If you are a student and submit a Free Application for Student Aid, or FASFA, to the U.S. Department of Education, you may receive a Pell grant award to use for some of your school-related expenses. As long as you spend the grant funds on approved expenses, the grant will not affect your taxable income. However, it will affect your ability to claim other educational tax benefits.
Tax-Free Pell Grants
The federal government issue Pell grants to help students with a financial need to pay for higher education expenses. These funds are similar to a scholarship in that you don’t need to pay it back unlike a student loan. And although the Internal Revenue Service, or IRS, generally wants you to include any money you receive during the year in taxable income, there is an exception for the Pell grants you receive. Provided you don’t use the grant to pay for certain types of expenses, you don't need to report it on your tax return.
For your Pell grant to remain tax free, you must enroll in an eligible educational institution. The IRS defines an eligible institution as one that employs a regular faculty and that consistently enrolls a number of students each year. Moreover, you need to enroll at an educational institution as a candidate for a degree or participate in vocational training that prepares you for full-time employment in a recognized occupation.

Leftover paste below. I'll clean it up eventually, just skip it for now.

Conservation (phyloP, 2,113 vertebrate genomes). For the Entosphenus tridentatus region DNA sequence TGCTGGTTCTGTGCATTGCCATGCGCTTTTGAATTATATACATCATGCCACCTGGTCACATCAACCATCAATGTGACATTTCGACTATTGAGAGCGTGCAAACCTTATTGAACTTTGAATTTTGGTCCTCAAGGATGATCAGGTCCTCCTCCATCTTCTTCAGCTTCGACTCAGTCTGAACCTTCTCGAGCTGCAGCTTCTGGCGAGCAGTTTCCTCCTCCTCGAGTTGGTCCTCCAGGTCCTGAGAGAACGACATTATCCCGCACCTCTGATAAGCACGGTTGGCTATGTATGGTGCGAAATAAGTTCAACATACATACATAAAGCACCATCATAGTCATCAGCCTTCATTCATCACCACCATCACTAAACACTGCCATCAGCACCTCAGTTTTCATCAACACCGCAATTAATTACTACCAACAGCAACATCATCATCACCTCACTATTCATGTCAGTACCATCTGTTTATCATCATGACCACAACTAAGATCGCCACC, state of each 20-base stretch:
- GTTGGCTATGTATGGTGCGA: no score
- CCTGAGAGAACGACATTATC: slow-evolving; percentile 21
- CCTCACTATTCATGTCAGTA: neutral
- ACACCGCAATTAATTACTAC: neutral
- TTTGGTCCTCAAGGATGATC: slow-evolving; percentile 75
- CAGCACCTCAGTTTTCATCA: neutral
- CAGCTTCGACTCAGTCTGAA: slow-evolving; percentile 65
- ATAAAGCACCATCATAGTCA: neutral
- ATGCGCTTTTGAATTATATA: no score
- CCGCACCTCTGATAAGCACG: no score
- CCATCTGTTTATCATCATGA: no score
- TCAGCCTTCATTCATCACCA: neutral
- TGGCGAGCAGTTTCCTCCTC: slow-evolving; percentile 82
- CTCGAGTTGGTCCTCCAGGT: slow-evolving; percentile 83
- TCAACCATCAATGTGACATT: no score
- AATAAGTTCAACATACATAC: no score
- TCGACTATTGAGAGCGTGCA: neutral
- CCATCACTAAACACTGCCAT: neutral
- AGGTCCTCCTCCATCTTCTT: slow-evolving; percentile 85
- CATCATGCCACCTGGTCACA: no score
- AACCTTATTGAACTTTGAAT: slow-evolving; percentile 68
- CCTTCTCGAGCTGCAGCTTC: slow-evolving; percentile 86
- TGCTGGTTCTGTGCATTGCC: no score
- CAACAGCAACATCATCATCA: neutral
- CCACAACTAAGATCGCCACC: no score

Allowable Student Expenses
In addition to satisfying the institution and program requirements, you must also use the Pell grant at the institution only to pay for certain expenses. To avoid paying income tax, you should only use the funds to pay your tuition and fees, and to purchase the books, supplies and equipment you need for your courses. Note, however, that you cannot use these funds to pay for room and board charges if you decide to go away to school. If you do, then you must report the portion of the Pell grant you use for room and board as taxable income on your tax return. Additionally, if the school refunds a portion of the grant proceeds to you because it exceeds the amount you owe, then that portion is potentially taxable if you use it for personal expenses.
Grants and Credits
One way in which the receipt of a tax-free Pell grant affects your tax return is with educational credits. Generally, both the American opportunity and lifetime learning credits provide a dollar-for-dollar reduction of your tax bill for some of your school-related expenses, such as tuition and fees. However, when you use tax-free funds, such as Pell grants, to pay your tuition, the IRS doesn’t allow you to include those costs in your credit calculation. This doesn’t mean you are entirely ineligible for a tax credit; but to claim it, you must pay some school expenses with other funds that aren’t tax free.